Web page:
Kickstarter Project Will Have You Seeing Sunshine

By January 12, 2012

Moving from Texas to Chicago in mid-June, I thought I’d stumbled upon Midwestern Narnia – the sun was shining, the streets were festing, the beach was crowded – and everyone seemed so damn happy, like high-fiving-strangers- in-the-streets happy.  I didn’t understand what these people could be so excited about.

That is, until I received a nine month lesson courtesy of Chicago winters.  And as soon as thermostat hit 55, I too broke out my shorts and flipflops and joined the rest of my thawing neighbors to celebrate “sprummer” ( a short-lived but glorious three months).

While common sense has always told us that weather affects our mood, now too does science. According to the American Academy of Family Physicians, approximately 6% of Americans experience a very real form of the “winter blues” called seasonal affective disorder (SAD) and another 10-20% experience a milder form of seasonal mood change.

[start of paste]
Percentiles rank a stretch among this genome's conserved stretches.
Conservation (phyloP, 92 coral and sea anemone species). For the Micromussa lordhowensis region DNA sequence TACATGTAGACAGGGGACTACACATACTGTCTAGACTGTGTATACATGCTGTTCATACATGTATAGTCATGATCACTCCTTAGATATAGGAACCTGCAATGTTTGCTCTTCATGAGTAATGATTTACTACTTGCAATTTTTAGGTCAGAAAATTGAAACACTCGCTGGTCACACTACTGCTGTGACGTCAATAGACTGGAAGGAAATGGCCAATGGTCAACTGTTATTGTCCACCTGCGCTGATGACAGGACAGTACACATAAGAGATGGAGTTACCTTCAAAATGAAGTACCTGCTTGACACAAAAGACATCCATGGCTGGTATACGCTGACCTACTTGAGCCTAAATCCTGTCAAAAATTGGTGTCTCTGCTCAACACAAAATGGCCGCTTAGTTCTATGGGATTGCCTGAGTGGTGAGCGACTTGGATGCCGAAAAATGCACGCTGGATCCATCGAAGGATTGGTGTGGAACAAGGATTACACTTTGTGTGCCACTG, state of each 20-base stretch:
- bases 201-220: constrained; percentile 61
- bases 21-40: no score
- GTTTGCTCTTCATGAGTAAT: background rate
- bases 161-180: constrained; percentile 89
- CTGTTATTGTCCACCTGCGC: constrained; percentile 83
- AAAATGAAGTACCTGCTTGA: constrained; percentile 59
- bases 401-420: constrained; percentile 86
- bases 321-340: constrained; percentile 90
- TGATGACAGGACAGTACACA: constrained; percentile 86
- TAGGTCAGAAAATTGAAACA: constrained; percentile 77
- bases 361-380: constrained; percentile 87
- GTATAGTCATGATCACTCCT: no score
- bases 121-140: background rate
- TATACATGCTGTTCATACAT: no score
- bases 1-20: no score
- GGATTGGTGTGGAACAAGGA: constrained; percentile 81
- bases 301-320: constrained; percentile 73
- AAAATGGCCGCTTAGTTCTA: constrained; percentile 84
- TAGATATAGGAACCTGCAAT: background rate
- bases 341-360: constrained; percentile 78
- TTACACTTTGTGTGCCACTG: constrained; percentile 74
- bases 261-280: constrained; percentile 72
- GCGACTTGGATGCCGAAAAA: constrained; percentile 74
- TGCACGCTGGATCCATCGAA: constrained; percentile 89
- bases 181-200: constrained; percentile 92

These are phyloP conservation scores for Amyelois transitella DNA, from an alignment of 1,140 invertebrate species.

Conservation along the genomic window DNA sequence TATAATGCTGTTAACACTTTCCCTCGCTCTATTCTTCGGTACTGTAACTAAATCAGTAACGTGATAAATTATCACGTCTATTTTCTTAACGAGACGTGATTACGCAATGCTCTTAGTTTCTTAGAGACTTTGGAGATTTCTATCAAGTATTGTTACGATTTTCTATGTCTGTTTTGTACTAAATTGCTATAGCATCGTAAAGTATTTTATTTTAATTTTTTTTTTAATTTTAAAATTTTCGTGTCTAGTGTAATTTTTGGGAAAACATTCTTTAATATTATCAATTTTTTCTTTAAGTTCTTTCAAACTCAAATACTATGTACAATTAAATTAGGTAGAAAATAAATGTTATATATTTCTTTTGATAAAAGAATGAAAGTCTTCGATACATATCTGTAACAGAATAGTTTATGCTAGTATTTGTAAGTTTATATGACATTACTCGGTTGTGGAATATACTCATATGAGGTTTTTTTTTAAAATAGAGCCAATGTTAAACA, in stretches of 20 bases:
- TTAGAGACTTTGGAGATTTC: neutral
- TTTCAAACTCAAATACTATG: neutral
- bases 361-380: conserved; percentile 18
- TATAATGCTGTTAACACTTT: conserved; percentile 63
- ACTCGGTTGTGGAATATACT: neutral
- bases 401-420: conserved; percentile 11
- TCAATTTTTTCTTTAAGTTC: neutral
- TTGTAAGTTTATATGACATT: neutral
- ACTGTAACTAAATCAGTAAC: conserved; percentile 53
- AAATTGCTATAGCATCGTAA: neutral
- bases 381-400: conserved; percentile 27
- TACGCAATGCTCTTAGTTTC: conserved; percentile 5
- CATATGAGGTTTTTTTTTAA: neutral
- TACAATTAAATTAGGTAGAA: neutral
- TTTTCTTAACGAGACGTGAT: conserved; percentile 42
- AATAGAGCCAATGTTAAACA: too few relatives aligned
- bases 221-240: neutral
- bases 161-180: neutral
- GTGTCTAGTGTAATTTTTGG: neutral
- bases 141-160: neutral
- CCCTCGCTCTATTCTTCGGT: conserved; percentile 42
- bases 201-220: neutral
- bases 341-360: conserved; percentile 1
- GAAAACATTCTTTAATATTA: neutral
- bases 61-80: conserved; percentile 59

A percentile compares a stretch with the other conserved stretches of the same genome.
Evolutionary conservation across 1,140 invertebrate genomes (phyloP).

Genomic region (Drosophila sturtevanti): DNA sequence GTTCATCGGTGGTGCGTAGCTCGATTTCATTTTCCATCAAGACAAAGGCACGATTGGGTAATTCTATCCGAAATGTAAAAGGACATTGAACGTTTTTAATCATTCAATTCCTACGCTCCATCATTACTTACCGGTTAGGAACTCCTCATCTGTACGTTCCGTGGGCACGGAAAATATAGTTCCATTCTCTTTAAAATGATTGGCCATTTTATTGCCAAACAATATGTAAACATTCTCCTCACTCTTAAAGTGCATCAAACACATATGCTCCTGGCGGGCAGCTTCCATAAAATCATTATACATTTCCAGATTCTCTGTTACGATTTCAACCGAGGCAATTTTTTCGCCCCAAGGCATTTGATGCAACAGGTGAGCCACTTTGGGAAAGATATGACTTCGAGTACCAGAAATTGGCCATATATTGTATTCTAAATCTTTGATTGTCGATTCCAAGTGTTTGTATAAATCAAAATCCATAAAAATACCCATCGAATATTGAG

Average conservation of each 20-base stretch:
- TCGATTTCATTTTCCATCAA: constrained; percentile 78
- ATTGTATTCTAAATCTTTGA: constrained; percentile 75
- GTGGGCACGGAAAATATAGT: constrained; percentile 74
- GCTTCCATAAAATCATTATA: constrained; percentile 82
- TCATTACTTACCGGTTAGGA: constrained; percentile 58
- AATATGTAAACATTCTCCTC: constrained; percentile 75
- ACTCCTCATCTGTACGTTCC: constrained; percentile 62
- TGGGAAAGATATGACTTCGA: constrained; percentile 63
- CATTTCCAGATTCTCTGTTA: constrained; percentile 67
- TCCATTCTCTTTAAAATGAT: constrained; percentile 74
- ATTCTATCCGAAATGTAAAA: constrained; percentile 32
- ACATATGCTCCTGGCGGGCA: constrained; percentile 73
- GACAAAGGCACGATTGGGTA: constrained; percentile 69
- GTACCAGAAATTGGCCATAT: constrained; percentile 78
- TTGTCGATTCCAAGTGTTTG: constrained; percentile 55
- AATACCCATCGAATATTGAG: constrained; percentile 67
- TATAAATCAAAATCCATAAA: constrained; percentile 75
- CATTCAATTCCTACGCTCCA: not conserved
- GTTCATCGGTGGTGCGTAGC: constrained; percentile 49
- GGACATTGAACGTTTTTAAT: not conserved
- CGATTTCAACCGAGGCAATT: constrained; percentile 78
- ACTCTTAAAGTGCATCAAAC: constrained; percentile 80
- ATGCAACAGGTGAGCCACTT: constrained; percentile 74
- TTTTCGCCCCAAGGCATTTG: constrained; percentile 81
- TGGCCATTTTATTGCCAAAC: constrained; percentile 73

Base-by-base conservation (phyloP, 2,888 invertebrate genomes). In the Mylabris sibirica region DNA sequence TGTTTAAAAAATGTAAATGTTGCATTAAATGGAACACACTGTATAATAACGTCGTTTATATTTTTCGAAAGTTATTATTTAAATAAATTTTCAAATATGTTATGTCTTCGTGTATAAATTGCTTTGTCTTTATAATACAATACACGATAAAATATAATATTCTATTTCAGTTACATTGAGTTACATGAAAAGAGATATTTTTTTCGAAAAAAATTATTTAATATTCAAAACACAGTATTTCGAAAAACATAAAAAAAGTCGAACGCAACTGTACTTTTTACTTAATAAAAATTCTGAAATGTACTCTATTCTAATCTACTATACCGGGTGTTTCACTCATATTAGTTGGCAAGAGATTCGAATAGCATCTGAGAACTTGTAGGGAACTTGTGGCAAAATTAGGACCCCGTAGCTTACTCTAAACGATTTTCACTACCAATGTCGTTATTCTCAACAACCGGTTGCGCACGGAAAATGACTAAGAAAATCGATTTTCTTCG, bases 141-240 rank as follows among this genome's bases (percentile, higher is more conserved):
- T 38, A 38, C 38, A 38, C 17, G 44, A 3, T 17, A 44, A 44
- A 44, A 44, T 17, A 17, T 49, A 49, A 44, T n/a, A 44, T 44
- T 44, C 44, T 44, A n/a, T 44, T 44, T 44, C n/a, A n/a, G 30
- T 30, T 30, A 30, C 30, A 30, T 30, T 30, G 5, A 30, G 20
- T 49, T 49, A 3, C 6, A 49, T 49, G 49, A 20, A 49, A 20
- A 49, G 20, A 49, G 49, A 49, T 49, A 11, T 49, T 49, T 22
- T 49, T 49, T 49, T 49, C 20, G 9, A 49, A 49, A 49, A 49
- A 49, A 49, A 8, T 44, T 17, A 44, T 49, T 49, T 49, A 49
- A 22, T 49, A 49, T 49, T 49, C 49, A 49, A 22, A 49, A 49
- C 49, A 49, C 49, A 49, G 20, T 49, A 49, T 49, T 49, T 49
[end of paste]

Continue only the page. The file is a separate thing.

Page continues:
So what’s a Chicago-loving gal to do? Well thanks to a team of Denmark engineers, SEQINETIC, I don’t have to migrate to beat snowed-in sadness.

THE GIST- SEQINETIC’ designed a pair of light therapy sunglasses that “let you wear your daylight.” Using LED lights and a reflector, the glasses reflect a  soft white “daylight” around the in the top portion of a wearer’s vision, mimicking real daylight and hopefully improving their mood.  For the full mood-boosting benefit, SEQINETIC suggests wearing the glasses for 30 minutes a day every day.

BUSINESS MODEL –  While Kickstarters nabbed them for $50, SEQINETIC “sun” glasses will eventually retail for $80 a pair.

COMPETITION- Google “light therapy” and you’ll find a myriad of  lamps & lights, but as far as I found no similar ‘sun glasses.

FASHION STATEMENT: SEQINETIC’s mission is to ” lighten the mood of people who feel a lack of energy during the winter months” not to grace the runways and it shows.

FUNDED-  Fully funded and then some. With 95 backers believing in their bright idea ( sorry I had to),

their project was funded  $8,370 a little more than their original $8,000 goal.